Tapiena denticulata Tan, Liu, Artchawakom

Tan, Ming Kai, Liu, Chunxiang & Artchawakom, Taksin, 2015, Taxonomic review of Tapiena (Orthoptera: Phaneropteridae: Phaneropterinae), with key to species and new species from Thailand, Zootaxa 3920 (1): -

publication ID

http://dx.doi.org/10.11646/zootaxa.3920.1.2

publication LSID

lsid:zoobank.org:pub:6A4779B4-DAE6-4168-9CD4-0F46B871FF66

DOI

http://doi.org/10.5281/zenodo.5671887

persistent identifier

http://treatment.plazi.org/id/38500F2C-B745-FFC1-FF31-FF6AA4C541E3

treatment provided by

Plazi

scientific name

Tapiena denticulata Tan, Liu, Artchawakom
status

new species

Tapiena denticulata Tan, Liu, Artchawakom   new species

( Fig. 6 View FIGURE 6 )

Material examined. Holotype (male): Thailand, Nakhon Ratchasima, Sakaerat   Environmental Research Station, open area with light trap, N 14.50765, E 101.92772, 446.7 ± 9.7 m, dry evergreen forest, attracted to light trap, coll. M. K. Tan, H. Yeo & S. T. Toh, 27 June 2014, 2220 hours ( SERS. 14.117) ( ZRC).

Paratypes: 2 males. Same locality as holotype: open area with light trap, N 14.50788, E 101.92765, elev. 413.9 ± 5.6 m, dry evergreen forest, attracted to light trap, coll. M. K. Tan, H. Yeo & S. T. Toh, 23 June 2014 ( SERS. 14.13); open area with light trap, N 14.50765, E 101.92772, 446.7 ± 9.7 m, dry evergreen forest, attracted to light trap, coll. M. K. Tan, H. Yeo & S. T. Toh, 27 June 2014, 2220 hours ( SERS. 14.124) (all ZRC).

Diagnosis. This species is typical of the genus but differ from all other species by apex of male cercus bladelike, acute and sclerotized, with dorsal margin denticulate. This species is very similar to Tapiena cerciata Hebard, 1922   and Tapiena stylata Bey-Bienko, 1935   by highly modified male cercus, forming a blade-like structure but differs by male subgenital plate deeply excised between apical lobes and modifications in male cercus.

Description. Habitus as shown in Fig. 6 View FIGURE 6 A, typical of genus. Generally similar to T. sakaerat   sp. n. but is slightly larger (mean BWL = 48.4 mm, n = 3) and differ by: head with length circa 0.4 times of pronotum length (n = 3); pronotum circa 1.3 times longer than wide (n = 3), with anterior margin of dorsal plate slightly concave (instead of straight in T. sakaerat   sp. n.) and lateral lobe circa as tall as long (n = 3) ( Fig. 6 View FIGURE 6 B); mesosternum triangular but stouter and with more rounded apex. Also differ slightly from T. sakaerat   sp. n. in tegmen venation: radius sector (Rs) originates before middle, with fork only slightly longer than stem.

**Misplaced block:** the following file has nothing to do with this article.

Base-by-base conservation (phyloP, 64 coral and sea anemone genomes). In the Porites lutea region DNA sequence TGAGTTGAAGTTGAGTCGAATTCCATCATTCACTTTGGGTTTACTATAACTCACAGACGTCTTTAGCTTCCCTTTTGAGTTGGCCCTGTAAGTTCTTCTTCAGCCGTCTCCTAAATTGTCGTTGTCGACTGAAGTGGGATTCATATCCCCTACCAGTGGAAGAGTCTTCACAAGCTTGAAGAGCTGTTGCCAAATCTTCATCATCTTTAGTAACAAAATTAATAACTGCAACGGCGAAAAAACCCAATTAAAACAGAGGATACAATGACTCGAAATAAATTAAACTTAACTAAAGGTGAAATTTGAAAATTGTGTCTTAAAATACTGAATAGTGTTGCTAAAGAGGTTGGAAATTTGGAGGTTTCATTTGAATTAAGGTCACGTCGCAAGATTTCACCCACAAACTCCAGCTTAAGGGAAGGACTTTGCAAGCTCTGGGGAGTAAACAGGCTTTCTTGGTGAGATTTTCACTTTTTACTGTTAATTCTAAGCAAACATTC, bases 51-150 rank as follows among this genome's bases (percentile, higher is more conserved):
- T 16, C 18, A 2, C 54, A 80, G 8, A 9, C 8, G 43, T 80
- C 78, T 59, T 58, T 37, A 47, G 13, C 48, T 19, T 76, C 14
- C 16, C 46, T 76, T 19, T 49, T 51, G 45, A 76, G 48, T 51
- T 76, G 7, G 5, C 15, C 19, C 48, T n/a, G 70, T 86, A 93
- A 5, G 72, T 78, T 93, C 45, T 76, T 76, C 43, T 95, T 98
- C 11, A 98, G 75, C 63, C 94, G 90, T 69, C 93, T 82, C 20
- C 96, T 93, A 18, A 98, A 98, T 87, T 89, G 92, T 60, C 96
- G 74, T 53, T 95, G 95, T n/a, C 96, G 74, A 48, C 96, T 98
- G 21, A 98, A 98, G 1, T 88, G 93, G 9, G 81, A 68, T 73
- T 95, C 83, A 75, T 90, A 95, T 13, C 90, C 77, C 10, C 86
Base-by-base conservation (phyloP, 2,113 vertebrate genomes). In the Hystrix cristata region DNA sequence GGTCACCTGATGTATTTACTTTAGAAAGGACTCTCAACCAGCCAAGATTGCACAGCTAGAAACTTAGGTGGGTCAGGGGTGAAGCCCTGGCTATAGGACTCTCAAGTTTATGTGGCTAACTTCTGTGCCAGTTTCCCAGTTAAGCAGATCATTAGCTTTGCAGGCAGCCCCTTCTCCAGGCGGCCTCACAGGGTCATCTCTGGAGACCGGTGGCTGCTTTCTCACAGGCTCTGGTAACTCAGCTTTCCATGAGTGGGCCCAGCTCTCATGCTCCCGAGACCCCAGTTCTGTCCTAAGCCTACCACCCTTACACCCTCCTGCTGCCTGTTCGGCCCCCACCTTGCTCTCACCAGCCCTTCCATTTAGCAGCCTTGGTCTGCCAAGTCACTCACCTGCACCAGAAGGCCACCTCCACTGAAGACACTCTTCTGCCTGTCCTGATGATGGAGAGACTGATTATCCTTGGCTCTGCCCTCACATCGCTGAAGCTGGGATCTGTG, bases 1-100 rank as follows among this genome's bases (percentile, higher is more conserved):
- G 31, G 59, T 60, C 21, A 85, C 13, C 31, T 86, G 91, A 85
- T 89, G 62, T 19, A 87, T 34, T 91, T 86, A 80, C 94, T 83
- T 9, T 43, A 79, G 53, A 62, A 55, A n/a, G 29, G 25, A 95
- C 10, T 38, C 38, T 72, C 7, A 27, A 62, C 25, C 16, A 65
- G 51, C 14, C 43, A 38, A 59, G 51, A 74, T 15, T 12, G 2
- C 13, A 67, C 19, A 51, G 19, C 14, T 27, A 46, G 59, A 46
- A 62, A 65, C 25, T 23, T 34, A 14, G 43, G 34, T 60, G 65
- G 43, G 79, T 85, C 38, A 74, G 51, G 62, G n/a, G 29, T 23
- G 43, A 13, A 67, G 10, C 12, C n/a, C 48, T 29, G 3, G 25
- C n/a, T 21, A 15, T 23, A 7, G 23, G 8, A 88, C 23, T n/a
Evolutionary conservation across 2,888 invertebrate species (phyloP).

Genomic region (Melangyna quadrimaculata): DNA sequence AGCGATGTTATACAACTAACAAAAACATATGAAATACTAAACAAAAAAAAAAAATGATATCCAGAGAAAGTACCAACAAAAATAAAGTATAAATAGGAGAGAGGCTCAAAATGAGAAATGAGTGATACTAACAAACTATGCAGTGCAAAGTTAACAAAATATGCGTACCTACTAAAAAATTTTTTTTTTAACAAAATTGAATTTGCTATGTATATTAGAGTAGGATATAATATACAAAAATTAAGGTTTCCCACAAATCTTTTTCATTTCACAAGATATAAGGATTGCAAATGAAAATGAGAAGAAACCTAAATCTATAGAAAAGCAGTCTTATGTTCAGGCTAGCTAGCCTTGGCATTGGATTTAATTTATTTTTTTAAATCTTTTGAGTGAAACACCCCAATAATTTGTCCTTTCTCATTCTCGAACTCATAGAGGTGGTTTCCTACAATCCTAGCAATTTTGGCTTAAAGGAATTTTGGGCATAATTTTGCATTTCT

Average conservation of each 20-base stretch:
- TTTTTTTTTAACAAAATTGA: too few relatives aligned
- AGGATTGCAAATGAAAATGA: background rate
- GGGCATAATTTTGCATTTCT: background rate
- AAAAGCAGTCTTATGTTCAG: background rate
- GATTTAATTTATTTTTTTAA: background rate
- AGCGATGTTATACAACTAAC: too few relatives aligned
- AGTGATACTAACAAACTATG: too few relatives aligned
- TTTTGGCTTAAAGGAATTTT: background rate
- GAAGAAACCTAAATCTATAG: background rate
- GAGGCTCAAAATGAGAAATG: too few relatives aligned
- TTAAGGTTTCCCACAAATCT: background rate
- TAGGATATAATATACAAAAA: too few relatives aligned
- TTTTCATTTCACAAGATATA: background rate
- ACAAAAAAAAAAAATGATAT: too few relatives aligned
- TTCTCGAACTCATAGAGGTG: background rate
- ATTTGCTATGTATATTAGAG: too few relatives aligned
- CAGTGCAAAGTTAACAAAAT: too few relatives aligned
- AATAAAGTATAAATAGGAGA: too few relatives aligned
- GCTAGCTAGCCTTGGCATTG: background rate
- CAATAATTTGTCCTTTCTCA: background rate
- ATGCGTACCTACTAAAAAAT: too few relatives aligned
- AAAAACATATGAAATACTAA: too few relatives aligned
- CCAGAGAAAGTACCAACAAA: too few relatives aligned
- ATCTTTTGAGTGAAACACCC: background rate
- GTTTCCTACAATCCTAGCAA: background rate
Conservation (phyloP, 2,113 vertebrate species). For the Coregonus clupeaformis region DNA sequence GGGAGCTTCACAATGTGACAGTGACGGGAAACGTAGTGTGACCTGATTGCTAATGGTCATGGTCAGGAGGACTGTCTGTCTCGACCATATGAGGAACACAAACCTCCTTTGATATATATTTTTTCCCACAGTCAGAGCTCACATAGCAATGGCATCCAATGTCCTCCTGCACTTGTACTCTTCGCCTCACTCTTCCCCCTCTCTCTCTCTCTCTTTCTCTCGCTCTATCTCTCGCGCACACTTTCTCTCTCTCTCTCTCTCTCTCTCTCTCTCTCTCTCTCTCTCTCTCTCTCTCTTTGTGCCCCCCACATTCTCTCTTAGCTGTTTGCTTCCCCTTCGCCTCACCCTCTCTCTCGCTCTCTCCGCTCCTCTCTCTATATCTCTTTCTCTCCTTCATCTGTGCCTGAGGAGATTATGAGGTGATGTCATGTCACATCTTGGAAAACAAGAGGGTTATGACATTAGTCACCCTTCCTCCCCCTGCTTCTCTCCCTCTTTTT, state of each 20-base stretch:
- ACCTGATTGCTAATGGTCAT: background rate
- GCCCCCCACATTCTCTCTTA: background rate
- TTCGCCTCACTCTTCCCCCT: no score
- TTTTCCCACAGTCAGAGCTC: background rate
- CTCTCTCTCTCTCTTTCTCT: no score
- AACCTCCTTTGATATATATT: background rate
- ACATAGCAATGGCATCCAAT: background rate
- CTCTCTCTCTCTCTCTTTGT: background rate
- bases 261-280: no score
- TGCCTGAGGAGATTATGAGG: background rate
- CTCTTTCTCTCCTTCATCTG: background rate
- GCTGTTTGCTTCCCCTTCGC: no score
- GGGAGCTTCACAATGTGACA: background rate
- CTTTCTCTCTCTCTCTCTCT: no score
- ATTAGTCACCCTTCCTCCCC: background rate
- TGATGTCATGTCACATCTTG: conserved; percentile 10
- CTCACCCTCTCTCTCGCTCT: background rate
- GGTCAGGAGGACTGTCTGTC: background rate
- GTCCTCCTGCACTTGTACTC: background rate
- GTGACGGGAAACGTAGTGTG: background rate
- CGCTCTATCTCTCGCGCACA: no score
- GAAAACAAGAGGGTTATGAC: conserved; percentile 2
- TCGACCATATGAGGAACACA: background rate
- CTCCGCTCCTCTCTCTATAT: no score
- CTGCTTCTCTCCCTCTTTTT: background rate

Male. Stridulatory file of left tegmen generally similar to T. sakaerat   sp. n. in shape but differ in measurements and counts: substraight, feebly crescent-shaped, circa 3.1 mm (n = 1, paratype) in length; file with about 24 (n = 1) stout and more widely spaced teeth at the posterior end, with circa 116 (n = 1) densely and evenly spaced elongated teeth (more closely packed at the sides than in the middle) ( Figs. 6 View FIGURE 6 C, 6 D). Tenth abdominal tergite forms a setose plate apically; plate wider than long, with lateral margins converging inwards and apical margin truncated and slightly emarginated in the middle ( Figs. 6 View FIGURE 6 E, 6 F). Epiproct concealed beneath tenth abdominal tergite, slightly exposed at the apex; apex tongue-shaped. Cercus elongated and setose; curved dorso-ventrally (when viewed laterally) and inwards (when viewed dorsally) after middle ( Figs. 6 View FIGURE 6 E, 6 F); apex blade-like, acute and sclerotized, with dorsal margin denticulate ( Figs. 6 View FIGURE 6 E– 6 G). Subgenital plate slender, longer than broad; apical half forms an elongated and narrow shaft; apical margin very narrowly and deeply excised in the middle, laterally produced into two cylindrical lobes ( Fig. 6 View FIGURE 6 G); styli long and slender, slightly curved inwards apically, with apex subacute ( Figs. 6 View FIGURE 6 F, 6 G).

Female. Unknown.

Colouration. Generally green when alive, very similar to T. sakaerat   sp. n. ( Fig. 6 View FIGURE 6 A).

Measurements. See Table 1 View TABLE 1 .

Etymology. This species name refers to the denticulated margin at the apex of male cercus; derived from the Latin word denticulata   (= denticulate, feminine).

Life history. This species inhabits dry evergreen forest and is attracted to light at night.

ZRC

Zoological Reference Collection, National University of Singapore